COVID-19 Learning Loss: How Bad Is It and What Can You Do About It?
This year, many students are struggling in the classroom, suffering from knowledge gaps created by nearly a hear and half of interrupted schooling. This phenomenon, known as COVID-19 learning loss, affects students of all ages and skill levels. Now is the time to assess the extent of the problem and start to repair it.
What Is COVID-19 Learning Loss?
Learning loss is not a new phenomenon. Every summer, students experience learning loss—in fact, studies show that on average, students lose about a month’s worth of school-year learning over summer break. When students aren’t actively engaged in the learning process, they forget things.
COVID-19 learning loss, however, is a new phenomenon. Never before have our students experienced such lengthy and unpredictable interruptions to their usual schooling. And despite the best efforts of teachers, parents, and students, digital learning during the pandemic simply was not as engaging and effective as pre-pandemic in-person learning.
How Bad Is COVID-19 Learning Loss?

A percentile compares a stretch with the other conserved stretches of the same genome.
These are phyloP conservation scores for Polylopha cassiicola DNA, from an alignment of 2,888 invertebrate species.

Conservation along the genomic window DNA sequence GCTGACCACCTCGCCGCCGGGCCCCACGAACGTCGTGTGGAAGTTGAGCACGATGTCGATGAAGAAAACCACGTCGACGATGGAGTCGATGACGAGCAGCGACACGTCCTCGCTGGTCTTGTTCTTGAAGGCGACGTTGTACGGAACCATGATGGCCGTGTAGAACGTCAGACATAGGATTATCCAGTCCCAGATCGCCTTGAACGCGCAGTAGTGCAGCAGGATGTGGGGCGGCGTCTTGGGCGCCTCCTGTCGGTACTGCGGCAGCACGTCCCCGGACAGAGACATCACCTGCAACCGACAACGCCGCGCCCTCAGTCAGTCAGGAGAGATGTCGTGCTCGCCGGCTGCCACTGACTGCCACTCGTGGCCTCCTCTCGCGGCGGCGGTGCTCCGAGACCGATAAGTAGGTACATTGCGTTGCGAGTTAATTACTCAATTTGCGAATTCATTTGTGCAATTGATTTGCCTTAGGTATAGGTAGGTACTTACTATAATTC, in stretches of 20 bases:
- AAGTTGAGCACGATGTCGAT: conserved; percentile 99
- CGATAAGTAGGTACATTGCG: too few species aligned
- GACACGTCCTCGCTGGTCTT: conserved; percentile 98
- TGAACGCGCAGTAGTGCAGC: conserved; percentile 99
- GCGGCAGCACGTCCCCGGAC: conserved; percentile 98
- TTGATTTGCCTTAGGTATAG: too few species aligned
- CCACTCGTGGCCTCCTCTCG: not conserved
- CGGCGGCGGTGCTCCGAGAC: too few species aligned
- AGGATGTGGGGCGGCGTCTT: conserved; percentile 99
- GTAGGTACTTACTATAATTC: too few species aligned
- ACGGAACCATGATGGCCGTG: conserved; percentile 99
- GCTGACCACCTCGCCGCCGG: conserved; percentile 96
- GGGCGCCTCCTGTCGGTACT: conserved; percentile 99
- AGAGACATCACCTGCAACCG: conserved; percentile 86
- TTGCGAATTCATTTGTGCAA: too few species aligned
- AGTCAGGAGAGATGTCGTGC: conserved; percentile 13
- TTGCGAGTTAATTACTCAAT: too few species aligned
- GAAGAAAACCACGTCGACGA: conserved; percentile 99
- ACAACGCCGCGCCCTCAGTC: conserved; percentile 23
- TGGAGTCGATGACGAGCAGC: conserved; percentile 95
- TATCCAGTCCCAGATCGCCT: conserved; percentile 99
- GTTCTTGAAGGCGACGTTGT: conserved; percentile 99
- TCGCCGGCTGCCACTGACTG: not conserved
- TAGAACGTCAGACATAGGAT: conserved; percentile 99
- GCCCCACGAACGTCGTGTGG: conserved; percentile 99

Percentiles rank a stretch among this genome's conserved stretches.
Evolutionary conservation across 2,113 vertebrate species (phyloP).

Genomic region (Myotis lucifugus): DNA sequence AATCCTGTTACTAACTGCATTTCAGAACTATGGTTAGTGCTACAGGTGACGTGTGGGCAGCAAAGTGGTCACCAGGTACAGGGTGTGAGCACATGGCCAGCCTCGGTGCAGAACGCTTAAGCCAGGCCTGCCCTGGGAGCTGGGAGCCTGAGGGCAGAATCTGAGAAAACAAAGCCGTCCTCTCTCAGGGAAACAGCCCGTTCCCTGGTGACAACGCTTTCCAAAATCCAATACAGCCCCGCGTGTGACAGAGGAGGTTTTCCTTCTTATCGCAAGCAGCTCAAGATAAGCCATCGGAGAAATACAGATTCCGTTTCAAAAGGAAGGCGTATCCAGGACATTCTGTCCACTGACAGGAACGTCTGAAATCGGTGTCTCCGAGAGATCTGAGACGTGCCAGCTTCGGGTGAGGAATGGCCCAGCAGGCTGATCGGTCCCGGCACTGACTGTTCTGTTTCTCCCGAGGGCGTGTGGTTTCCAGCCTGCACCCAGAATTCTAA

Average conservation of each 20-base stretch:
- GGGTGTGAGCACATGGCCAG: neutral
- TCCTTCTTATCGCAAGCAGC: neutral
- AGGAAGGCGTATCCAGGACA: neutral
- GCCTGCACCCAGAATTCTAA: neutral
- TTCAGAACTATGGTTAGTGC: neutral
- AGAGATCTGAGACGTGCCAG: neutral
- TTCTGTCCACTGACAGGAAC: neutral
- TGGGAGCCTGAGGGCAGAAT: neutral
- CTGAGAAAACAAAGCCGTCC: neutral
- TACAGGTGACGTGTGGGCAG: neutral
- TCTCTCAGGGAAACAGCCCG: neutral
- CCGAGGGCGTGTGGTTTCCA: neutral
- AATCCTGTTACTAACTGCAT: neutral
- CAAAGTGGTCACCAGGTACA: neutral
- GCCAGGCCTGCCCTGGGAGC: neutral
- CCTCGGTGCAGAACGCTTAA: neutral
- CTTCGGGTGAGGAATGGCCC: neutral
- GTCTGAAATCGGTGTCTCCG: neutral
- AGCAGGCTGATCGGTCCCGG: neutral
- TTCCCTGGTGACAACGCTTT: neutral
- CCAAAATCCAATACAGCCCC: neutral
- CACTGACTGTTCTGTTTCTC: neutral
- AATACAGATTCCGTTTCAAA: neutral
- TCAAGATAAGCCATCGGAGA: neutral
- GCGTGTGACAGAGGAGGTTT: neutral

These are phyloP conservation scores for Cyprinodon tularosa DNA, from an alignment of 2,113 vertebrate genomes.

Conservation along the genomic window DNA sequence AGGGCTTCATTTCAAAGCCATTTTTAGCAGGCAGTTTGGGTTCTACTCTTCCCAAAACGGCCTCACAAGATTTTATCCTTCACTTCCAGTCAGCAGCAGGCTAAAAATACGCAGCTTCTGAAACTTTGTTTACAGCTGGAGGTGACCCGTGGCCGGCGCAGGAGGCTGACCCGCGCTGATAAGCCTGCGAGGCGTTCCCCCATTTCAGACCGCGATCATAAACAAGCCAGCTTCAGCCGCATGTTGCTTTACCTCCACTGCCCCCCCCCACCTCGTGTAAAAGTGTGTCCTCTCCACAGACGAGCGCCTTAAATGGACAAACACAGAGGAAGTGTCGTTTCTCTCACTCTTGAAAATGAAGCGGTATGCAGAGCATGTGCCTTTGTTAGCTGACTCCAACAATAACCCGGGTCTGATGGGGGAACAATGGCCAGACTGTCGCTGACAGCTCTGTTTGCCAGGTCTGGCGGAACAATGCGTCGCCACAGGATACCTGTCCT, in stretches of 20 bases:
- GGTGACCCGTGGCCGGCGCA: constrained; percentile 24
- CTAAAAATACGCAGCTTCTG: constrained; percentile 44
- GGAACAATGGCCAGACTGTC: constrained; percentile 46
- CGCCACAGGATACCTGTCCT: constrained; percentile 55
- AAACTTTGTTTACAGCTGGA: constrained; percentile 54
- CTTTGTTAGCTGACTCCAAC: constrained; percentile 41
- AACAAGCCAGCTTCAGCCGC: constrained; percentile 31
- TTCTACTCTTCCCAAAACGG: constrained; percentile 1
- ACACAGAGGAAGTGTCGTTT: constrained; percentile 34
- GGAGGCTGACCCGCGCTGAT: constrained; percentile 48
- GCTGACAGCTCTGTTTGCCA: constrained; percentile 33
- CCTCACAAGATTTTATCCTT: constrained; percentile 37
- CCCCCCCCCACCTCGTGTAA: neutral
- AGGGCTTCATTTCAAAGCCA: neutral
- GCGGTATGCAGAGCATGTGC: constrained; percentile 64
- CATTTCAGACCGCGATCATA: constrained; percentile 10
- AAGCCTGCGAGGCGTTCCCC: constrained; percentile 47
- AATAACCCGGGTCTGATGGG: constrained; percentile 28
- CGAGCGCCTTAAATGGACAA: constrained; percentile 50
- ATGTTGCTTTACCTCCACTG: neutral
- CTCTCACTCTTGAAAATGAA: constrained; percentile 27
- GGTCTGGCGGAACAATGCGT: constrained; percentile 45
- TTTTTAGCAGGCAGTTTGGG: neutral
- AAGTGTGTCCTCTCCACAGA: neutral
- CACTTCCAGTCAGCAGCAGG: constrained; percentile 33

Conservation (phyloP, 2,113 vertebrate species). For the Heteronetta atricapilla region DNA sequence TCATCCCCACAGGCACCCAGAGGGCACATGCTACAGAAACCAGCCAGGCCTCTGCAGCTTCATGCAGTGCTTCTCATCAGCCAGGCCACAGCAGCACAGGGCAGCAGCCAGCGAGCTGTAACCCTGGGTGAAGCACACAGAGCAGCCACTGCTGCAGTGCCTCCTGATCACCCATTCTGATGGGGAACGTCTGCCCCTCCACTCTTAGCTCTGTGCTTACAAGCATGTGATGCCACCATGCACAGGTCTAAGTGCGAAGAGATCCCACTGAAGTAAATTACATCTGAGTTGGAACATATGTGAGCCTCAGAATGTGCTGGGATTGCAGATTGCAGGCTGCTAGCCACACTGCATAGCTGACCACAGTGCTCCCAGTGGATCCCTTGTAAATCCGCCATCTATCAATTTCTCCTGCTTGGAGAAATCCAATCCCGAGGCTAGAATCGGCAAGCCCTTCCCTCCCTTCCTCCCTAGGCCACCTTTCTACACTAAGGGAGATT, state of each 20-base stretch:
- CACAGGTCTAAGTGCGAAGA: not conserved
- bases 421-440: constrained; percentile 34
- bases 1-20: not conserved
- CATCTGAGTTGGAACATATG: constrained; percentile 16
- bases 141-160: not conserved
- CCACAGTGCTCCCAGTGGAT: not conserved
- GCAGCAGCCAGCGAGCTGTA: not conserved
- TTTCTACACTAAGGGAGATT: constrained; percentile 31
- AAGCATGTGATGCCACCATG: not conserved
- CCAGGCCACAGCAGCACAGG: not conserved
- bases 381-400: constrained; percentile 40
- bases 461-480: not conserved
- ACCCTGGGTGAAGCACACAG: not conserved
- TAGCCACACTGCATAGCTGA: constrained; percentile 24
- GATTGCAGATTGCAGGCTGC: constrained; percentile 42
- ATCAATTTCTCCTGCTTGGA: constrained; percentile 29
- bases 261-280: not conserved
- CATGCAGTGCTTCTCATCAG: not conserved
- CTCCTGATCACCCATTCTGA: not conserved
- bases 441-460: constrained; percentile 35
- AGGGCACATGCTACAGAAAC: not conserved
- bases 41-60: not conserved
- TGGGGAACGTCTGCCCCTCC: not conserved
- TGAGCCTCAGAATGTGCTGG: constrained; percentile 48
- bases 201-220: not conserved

We are only just now beginning to understand the extent of COVID-19 learning loss, and we may not truly understand the depth and breadth of the problem for quite some time. After all, the usual metric used to measure learning loss is standardized tests—but many states did not administer tests universally during the pandemic, and many more students than usual opted out of testing.
Among those states that did administer their usual tests, most have not publicly released the results. But the available data paints a pretty scary picture:
- In a nationwide survey, more than 97% of educators reported seeing greater learning loss in their students over the past year when compared with children in previous years. The majority (55%) estimate that their students are behind by more than three months in their academic progress.
- Texas’s state tests showed the percentage of 3rd through 8th grade students meeting grade-level expectations dropped significantly. In 2021, 15% fewer students were on grade level in math than in 2019, the last time tests were administered. Some localities saw bigger drops than others. In El Paso, for example, the percentage of students who scored on grade level in Algebra I fell by 47% compared to 2019.